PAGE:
Kids need to be taught to deal with boredom
- People with ADHD have significant difficulty tolerating boredom.
- We need to teach our kids that boredom is part of life, and it is their job to learn how to deal with boredom in a way that is expected for their age.
- When kids are bored and start acting out, parents often overlook the fact that their child may need more scaffolding because they’re caught up in the behaviors and/or playing “armchair therapist”.
- Remember, you scaffold better behavior. Do not expect your son to behave better if he’s lacking scaffolding.
- Use the clock if your son has a propensity to not stick with one activity for very long. Have realistic expectations of how much time can be sustained on a given activity, with the intention of pushing it longer slowly and gradually (10 min to 11 minutes, than 12 minutes, etc.
- Give specific, limited options for what he can do. Don’t ask, tell him.
- Use very specific language to create scaffolding.
- Incentivize sustaining attention to one activity without unwanted behaviors with consistent purposeful recognition and praise.
- Many behavior issues occur due to lack of scaffolding at home.
- Limit choices to 2, do not say “go find something to do”.
- Use language of accountability if he is being inflexible or if the behaviors continue.
- Be realistic about how long he can entertain himself with one activity.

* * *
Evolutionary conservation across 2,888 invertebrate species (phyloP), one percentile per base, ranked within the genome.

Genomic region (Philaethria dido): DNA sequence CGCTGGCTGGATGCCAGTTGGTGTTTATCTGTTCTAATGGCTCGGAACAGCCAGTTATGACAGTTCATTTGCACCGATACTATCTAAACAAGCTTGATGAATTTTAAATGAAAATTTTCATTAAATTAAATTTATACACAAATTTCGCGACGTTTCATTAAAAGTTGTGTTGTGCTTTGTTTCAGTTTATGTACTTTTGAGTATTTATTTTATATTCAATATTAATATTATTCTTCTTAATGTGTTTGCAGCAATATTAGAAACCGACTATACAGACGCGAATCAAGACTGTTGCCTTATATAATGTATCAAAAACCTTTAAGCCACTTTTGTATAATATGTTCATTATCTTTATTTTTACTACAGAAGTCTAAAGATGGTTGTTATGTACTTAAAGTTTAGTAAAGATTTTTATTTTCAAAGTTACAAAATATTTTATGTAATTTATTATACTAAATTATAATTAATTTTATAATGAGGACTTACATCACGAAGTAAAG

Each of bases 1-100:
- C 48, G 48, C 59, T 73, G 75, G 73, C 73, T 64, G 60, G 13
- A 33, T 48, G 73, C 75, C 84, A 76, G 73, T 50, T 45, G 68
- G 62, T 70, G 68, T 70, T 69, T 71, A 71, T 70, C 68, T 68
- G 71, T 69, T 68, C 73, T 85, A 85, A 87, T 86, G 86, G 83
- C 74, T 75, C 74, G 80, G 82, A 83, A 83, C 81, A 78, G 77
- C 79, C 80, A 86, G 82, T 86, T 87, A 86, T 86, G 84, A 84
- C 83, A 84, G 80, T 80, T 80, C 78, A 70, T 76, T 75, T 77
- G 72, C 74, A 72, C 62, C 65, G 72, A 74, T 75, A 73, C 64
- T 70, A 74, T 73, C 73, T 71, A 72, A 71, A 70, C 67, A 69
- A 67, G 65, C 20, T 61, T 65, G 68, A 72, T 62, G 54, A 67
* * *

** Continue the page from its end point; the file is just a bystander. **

- Remember: Creating scaffolding during unstructured times is teaching self-regulation skills and tolerating boredom, one of the most important life skills.
Lack of scaffolding during unstructured times
- The younger they are, the more kids need “scaffolding” during unstructured time. This could also be applicable to kids with a more hyper/impulsive profile.
- They have difficulty visualizing what they can be doing which rapidly leads to boredom. Boredom leads to unwanted behaviors (like picking bark off your nice tree)
- Scaffolding means limiting options and giving them clear directions on what they can be doing during a given time frame. (Remember clear, concise and concrete)
- Remember that saying “Go outside for 10 minutes” is abstract because your child with ADHD does not experience time the same way you do
Set realistic expectations
- Your expectations must be congruent with how much time he can do something, keeping in mind that we want to incrementally increase tolerance for sustaining attention for something.
- You can and should slowly expand your expectation. As an example, if you know he can only handle 10 minutes of Lego time, expand it to 11 minutes, then 12 minutes eventually.
Strategies for scaffolding unstructured times
- Use the clock to help “see” time.
- Be very specific in your language. Saying “go play outside” or “find something to do” is too vague.
- Limit options, give no more than 2-3 choices for activities.
- Be very specific about what are options/not options.
- Be realistic about how much time they can do any activity to begin with, and how easily you can redirect back to the activity if they get bored/off-task.
This is how it sounds
- Here’s what the morning looks like, you can play with Legos or color in Minecraft coloring book. We’ll color in the clock so you can see what time looks like. If you want to go over the time that’s OK.
- If you can play with Legos or color during the time on the clock without bothering your sister, you can watch one Minecraft YouTube video when you’re done. If you decide to bother your sister, then you decide not to watch your video.